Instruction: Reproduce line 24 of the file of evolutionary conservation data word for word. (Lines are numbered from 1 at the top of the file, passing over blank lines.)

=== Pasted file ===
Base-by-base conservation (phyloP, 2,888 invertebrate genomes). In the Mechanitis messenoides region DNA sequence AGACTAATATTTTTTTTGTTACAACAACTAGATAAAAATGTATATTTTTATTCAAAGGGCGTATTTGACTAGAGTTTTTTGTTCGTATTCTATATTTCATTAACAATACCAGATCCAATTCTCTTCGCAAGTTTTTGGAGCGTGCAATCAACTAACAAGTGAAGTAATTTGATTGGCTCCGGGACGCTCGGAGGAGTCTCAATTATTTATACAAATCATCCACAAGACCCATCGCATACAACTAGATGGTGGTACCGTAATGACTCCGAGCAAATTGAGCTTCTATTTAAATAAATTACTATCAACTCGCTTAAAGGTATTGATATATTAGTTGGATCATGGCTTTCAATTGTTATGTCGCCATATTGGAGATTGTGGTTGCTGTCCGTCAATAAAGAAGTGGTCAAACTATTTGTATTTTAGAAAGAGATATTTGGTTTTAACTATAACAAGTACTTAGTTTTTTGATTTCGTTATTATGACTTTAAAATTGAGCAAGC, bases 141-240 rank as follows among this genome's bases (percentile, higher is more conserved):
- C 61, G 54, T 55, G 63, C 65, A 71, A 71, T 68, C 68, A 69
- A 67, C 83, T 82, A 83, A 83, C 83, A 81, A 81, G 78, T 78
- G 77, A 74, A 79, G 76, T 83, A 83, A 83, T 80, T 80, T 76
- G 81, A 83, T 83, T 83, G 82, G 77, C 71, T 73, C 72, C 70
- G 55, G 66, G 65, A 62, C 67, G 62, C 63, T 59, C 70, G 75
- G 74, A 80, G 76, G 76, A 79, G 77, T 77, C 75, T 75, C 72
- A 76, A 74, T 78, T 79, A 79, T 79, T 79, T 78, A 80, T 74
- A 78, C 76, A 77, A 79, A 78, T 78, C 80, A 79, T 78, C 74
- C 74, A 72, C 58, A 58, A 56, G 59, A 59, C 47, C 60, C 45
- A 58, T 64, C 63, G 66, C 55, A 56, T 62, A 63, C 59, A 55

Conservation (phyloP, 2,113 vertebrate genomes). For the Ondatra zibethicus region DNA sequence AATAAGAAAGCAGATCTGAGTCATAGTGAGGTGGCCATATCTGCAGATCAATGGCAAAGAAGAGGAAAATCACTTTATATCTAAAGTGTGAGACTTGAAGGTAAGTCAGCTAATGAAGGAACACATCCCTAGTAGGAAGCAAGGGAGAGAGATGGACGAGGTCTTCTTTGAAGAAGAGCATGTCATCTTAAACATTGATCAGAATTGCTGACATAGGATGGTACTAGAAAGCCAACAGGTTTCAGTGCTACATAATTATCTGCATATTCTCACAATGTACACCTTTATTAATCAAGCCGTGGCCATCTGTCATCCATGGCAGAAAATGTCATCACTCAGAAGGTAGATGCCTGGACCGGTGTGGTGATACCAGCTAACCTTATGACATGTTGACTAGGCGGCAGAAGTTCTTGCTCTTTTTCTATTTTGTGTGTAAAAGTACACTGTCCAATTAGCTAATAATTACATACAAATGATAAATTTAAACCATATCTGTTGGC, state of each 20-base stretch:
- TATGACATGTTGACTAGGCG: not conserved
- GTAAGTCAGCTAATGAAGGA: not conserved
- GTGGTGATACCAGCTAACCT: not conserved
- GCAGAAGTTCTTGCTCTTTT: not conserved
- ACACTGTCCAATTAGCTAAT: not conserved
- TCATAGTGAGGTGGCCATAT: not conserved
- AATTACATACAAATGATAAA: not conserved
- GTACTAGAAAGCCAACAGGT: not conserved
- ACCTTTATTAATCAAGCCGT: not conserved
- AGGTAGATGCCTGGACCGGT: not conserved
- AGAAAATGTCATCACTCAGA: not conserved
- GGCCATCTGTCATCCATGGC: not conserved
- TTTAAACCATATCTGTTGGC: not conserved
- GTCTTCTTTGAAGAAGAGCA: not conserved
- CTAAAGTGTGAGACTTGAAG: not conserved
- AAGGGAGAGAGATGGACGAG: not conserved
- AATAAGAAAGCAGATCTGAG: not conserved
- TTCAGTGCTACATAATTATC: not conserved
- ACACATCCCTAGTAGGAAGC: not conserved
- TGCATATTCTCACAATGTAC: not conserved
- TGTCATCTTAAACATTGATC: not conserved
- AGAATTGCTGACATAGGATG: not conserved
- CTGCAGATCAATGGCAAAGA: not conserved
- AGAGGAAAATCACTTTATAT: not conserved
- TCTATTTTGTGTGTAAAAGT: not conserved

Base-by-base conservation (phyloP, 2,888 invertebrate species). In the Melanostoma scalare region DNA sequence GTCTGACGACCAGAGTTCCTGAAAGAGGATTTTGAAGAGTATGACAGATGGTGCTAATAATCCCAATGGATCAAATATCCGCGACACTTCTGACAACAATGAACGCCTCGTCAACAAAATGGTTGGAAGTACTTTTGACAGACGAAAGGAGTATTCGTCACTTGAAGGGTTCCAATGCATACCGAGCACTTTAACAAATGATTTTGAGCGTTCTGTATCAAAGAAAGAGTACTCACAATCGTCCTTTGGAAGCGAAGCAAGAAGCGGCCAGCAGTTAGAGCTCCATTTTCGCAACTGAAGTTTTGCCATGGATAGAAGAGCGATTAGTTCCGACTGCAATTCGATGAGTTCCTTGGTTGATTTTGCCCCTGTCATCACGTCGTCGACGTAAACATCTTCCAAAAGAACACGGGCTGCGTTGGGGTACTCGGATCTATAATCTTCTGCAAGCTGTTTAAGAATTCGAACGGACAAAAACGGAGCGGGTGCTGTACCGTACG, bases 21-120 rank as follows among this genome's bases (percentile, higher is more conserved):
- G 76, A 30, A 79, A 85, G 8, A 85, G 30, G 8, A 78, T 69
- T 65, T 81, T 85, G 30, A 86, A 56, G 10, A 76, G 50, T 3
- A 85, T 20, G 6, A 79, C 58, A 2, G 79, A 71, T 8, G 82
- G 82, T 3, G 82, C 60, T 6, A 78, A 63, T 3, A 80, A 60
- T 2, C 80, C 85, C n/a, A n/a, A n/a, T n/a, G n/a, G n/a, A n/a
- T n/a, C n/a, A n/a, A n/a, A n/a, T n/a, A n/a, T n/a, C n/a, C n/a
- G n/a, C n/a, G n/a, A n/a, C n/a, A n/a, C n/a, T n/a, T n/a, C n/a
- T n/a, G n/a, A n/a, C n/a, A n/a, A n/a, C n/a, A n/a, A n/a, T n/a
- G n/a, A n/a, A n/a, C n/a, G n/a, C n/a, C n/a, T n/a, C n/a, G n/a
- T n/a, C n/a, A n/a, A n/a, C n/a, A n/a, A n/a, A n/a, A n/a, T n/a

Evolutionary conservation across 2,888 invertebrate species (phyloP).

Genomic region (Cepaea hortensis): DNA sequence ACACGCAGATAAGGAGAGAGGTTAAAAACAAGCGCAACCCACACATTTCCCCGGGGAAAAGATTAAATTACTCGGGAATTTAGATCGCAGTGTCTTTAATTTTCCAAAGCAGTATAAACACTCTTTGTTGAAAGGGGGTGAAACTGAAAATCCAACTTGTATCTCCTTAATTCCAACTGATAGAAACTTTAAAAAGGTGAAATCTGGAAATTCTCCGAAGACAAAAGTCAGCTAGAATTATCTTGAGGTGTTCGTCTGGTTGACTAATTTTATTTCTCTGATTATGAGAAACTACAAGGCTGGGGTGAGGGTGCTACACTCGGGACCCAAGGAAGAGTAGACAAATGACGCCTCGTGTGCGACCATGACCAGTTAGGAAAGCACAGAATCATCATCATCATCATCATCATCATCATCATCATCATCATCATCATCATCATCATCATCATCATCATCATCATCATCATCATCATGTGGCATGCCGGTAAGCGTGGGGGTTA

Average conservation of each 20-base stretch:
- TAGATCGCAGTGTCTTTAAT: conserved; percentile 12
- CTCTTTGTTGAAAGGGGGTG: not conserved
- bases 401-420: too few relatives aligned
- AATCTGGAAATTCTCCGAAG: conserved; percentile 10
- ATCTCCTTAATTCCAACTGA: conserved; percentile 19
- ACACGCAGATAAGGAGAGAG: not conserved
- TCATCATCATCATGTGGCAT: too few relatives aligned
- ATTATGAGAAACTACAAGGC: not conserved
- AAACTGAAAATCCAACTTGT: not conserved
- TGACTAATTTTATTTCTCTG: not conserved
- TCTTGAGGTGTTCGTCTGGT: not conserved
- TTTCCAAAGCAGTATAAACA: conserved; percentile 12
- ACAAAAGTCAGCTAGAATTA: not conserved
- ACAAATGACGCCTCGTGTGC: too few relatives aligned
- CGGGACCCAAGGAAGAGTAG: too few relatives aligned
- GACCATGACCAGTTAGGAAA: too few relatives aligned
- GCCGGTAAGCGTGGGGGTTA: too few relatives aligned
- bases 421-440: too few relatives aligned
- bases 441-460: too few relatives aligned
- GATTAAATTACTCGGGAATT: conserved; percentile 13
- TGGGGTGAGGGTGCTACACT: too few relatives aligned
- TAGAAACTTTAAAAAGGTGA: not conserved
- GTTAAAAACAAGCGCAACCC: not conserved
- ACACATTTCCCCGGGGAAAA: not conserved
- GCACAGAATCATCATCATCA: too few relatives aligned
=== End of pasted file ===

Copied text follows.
- GGCCATCTGTCATCCATGGC: not conserved